Media barred from Pu Zhiqiang’s hearing

The International Federation of Journalists (IFJ) strongly criticizes the media ban during the trial of prominent human rights lawyer Pu Zhiqang, been held today in Beijing. The IFJ calls on the authorities to allow media access to the court room.Pu Zhiqiang, 50, is charged with ‘incitement to racial hatred’ and ‘picking quarrels and stirring up trouble’, following his detainment in 6 May 2014.  According to his defence lawyer, Mo Shaoping, the prosecution charged Pu based on seven online posted messages out of his more than 20,000 posted messages on Sina Weibo between 2012 and 2014. Prosecution only based the allegations on seven of Pu’s messages, and only four were alleged to have been inciting racial hatred.   The “incitement to racial hatred” charge was related to a knife attack at Kunming railway station in March 2014 in which 29 people were killed and more than 140 injured. The other message relates to Pu criticism of Shen Jilan, an elderly delegate of National People’s Congress. In the message, Pu said she has never voted “no” in her time as a delegate. Police forced Pu’s supporters and journalists to leave the court and only state-woned media was allowed access to the court room. Philip Wen, an Australian journalist from the Sydney Morning Herald was pushed by someone believed to be an agent from the security bureau, as he was trying to report. In addition to the restrictions on the media, foreign diplomats were also barred from releasing statements about the case.   A Hong Kong journalist told IFJ that police called them to the police station yesterday with the reason of “assisting them to investigate a case”. The journalist believes they were called to the police station so that they couldn’t attend court. Noting that a similar tactic was used during Gao Yu’s case. Pu’s lawyer has already applied to the court to call all witnesses who are related to seven posted messages to testify at the court in order to prove what sort of injury or consequences they had suffered after Pu posted his messages in weibo. Pu was detained on May 6, 2014 after he attended an event marking the anniversary of the Tiananmen Square crackdown in 1989. Pu was a student who participated in the movment over two decades ago. The IFJ Asia-Pacific office said: “The actions of the police and authorities, both in prosecuting Pu Zhiqiang and the treatment of journalists covering the case are a blatant attack on freedom of expression and press freedom in China. Chinese authorities continue to tighten the grip on freedom of expression across the country which will ultimately have detrimental impacts on press freedom."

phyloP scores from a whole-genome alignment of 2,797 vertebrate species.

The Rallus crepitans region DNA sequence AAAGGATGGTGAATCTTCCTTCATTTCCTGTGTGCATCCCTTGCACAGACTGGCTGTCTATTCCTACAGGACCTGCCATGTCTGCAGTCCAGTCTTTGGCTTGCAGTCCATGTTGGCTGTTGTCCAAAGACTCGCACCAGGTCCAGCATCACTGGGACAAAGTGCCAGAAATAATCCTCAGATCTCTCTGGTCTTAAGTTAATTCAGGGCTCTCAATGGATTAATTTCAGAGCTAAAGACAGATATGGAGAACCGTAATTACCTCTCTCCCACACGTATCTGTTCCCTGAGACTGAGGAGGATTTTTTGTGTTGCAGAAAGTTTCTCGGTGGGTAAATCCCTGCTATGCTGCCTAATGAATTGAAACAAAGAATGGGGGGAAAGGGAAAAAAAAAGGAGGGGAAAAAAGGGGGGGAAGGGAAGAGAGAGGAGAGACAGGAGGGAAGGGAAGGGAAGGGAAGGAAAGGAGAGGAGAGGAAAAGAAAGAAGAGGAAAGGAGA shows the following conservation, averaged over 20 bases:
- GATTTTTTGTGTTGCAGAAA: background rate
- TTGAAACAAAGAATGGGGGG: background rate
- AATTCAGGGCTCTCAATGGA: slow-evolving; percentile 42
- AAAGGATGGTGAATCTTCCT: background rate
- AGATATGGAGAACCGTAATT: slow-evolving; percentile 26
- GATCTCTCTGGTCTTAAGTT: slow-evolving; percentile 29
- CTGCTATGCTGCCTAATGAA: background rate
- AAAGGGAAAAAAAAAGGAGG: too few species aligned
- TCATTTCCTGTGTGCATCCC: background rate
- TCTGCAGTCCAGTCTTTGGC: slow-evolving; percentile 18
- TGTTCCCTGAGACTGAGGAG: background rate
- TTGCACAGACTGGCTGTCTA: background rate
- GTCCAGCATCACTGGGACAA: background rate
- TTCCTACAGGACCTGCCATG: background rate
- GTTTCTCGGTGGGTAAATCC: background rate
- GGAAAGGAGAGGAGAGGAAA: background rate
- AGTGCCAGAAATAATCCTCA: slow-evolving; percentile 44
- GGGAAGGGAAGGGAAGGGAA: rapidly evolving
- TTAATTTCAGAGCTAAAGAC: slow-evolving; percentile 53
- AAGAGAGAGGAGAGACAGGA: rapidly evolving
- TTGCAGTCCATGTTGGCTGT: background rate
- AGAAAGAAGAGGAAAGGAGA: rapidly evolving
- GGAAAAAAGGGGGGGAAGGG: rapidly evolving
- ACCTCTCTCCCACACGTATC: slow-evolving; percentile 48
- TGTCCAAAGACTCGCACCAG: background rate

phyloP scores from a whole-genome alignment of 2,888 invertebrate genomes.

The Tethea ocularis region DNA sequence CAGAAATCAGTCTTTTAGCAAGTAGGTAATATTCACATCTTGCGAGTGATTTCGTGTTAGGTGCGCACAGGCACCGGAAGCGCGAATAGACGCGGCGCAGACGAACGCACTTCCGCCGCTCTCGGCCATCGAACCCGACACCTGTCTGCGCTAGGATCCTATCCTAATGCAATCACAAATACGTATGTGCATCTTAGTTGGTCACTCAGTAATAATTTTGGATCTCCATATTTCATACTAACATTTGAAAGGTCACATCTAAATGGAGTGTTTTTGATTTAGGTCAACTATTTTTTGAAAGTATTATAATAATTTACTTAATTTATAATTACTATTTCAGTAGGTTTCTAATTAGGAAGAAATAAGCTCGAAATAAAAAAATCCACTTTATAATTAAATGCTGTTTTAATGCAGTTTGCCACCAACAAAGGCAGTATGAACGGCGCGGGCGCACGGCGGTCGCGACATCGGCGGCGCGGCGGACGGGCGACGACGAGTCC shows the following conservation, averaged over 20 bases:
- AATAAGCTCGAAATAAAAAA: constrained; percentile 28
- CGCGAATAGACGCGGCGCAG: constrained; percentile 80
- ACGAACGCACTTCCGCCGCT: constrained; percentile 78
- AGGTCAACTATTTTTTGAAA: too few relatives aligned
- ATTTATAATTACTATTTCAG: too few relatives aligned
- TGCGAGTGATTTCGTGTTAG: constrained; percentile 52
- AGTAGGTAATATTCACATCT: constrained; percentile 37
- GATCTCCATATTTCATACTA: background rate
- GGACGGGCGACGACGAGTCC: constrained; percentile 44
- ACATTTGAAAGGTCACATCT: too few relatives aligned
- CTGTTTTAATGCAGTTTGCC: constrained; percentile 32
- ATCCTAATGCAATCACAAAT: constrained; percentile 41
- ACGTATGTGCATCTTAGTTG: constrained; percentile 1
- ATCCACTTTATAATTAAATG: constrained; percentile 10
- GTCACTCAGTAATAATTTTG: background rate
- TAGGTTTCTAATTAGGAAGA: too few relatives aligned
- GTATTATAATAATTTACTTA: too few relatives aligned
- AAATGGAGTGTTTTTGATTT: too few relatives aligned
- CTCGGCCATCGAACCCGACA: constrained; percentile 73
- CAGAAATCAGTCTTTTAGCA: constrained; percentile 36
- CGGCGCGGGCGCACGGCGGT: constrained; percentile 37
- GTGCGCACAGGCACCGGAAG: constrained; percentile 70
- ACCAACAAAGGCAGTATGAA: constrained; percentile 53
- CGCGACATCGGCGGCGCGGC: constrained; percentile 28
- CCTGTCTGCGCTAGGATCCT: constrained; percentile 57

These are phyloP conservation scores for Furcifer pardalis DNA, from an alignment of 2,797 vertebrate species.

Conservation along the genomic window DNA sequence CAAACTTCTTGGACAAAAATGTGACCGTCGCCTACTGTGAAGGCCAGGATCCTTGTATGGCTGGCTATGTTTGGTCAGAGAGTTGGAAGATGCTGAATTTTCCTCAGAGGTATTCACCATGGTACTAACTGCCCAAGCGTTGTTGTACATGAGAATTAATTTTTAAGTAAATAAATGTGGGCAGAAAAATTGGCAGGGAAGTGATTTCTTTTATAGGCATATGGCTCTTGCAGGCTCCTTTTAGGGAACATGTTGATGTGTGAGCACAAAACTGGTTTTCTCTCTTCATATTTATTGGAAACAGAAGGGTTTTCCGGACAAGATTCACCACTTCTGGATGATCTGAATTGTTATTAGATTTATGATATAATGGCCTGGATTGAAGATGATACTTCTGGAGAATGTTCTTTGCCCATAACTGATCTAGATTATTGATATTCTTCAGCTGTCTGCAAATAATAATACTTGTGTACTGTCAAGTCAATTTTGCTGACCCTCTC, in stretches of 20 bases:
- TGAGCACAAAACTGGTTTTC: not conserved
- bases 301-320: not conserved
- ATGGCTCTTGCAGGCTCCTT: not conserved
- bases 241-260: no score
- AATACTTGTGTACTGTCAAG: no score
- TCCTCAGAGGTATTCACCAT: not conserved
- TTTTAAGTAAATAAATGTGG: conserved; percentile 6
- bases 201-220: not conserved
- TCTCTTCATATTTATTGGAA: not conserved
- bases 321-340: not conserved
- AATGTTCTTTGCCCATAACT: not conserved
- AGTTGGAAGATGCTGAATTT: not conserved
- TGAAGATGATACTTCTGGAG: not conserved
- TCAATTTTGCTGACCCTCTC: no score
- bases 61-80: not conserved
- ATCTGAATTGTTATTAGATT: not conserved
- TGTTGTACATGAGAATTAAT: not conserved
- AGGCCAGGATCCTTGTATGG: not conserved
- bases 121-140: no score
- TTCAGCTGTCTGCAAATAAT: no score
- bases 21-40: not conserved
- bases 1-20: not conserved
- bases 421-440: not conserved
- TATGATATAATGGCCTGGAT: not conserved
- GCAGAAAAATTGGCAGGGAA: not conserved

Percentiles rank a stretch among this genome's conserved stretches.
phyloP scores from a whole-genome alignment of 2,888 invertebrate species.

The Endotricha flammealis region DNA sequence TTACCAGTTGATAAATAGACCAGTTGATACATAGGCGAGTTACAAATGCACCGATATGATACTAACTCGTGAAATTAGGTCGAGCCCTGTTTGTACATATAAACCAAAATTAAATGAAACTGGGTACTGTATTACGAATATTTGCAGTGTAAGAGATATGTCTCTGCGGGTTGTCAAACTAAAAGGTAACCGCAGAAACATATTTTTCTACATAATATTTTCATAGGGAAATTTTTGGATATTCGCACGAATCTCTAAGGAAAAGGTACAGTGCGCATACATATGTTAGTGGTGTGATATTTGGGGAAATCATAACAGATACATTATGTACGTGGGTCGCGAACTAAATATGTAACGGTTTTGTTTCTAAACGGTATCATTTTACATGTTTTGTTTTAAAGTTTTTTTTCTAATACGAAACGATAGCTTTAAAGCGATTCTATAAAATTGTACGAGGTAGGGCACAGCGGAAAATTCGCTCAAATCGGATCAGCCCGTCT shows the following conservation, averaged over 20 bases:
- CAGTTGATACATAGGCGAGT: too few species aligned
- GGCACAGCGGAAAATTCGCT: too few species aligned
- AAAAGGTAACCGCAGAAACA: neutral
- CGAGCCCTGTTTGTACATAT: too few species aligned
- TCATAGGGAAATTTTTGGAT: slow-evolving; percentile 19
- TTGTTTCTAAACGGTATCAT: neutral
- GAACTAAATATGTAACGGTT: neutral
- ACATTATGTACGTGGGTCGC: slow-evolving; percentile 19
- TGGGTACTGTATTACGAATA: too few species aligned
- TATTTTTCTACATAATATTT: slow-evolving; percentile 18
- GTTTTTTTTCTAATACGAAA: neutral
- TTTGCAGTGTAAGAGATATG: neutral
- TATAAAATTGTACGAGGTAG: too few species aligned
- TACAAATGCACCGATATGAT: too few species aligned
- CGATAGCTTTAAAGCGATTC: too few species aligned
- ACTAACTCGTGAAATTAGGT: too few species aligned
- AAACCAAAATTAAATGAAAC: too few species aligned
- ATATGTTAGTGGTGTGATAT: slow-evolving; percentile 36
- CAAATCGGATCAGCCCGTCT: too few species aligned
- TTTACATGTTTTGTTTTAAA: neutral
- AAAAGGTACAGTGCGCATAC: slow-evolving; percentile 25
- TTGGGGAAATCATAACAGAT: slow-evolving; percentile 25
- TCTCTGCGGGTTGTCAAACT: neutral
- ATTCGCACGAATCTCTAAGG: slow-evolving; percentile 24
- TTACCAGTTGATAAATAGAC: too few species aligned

For further information contact IFJ Asia-Pacific on +61 2 9333 0946 

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